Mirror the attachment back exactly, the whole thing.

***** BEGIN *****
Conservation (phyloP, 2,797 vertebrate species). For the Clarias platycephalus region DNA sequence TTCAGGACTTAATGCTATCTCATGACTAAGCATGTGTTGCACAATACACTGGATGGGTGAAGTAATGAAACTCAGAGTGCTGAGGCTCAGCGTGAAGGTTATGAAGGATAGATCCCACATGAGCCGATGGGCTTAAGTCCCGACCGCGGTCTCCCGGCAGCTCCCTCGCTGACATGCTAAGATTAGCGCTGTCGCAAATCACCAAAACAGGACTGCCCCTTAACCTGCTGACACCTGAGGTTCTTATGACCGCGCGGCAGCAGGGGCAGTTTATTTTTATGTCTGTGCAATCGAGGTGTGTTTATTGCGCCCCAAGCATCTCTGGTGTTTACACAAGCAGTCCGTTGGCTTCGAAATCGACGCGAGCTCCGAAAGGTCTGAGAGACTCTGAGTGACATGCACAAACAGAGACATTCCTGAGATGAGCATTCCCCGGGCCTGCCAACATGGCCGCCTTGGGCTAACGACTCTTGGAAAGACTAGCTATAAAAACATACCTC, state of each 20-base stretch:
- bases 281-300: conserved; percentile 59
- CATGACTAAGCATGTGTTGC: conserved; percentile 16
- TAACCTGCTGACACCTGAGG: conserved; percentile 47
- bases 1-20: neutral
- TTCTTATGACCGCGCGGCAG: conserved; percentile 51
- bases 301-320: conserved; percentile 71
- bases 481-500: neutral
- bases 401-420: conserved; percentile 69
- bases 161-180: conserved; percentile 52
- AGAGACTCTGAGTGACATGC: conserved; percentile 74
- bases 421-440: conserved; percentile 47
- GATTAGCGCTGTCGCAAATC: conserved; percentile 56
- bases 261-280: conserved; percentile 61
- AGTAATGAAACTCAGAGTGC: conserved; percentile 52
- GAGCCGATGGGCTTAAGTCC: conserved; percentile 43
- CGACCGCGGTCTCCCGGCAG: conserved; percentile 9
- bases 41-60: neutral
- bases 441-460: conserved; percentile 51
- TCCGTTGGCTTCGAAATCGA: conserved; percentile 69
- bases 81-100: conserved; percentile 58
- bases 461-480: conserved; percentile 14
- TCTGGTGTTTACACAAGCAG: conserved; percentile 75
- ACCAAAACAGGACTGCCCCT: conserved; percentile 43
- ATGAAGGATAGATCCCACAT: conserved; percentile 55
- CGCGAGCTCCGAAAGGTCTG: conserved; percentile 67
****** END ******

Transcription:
Conservation (phyloP, 2,797 vertebrate species). For the Clarias platycephalus region DNA sequence TTCAGGACTTAATGCTATCTCATGACTAAGCATGTGTTGCACAATACACTGGATGGGTGAAGTAATGAAACTCAGAGTGCTGAGGCTCAGCGTGAAGGTTATGAAGGATAGATCCCACATGAGCCGATGGGCTTAAGTCCCGACCGCGGTCTCCCGGCAGCTCCCTCGCTGACATGCTAAGATTAGCGCTGTCGCAAATCACCAAAACAGGACTGCCCCTTAACCTGCTGACACCTGAGGTTCTTATGACCGCGCGGCAGCAGGGGCAGTTTATTTTTATGTCTGTGCAATCGAGGTGTGTTTATTGCGCCCCAAGCATCTCTGGTGTTTACACAAGCAGTCCGTTGGCTTCGAAATCGACGCGAGCTCCGAAAGGTCTGAGAGACTCTGAGTGACATGCACAAACAGAGACATTCCTGAGATGAGCATTCCCCGGGCCTGCCAACATGGCCGCCTTGGGCTAACGACTCTTGGAAAGACTAGCTATAAAAACATACCTC, state of each 20-base stretch:
- bases 281-300: conserved; percentile 59
- CATGACTAAGCATGTGTTGC: conserved; percentile 16
- TAACCTGCTGACACCTGAGG: conserved; percentile 47
- bases 1-20: neutral
- TTCTTATGACCGCGCGGCAG: conserved; percentile 51
- bases 301-320: conserved; percentile 71
- bases 481-500: neutral
- bases 401-420: conserved; percentile 69
- bases 161-180: conserved; percentile 52
- AGAGACTCTGAGTGACATGC: conserved; percentile 74
- bases 421-440: conserved; percentile 47
- GATTAGCGCTGTCGCAAATC: conserved; percentile 56
- bases 261-280: conserved; percentile 61
- AGTAATGAAACTCAGAGTGC: conserved; percentile 52
- GAGCCGATGGGCTTAAGTCC: conserved; percentile 43
- CGACCGCGGTCTCCCGGCAG: conserved; percentile 9
- bases 41-60: neutral
- bases 441-460: conserved; percentile 51
- TCCGTTGGCTTCGAAATCGA: conserved; percentile 69
- bases 81-100: conserved; percentile 58
- bases 461-480: conserved; percentile 14
- TCTGGTGTTTACACAAGCAG: conserved; percentile 75
- ACCAAAACAGGACTGCCCCT: conserved; percentile 43
- ATGAAGGATAGATCCCACAT: conserved; percentile 55
- CGCGAGCTCCGAAAGGTCTG: conserved; percentile 67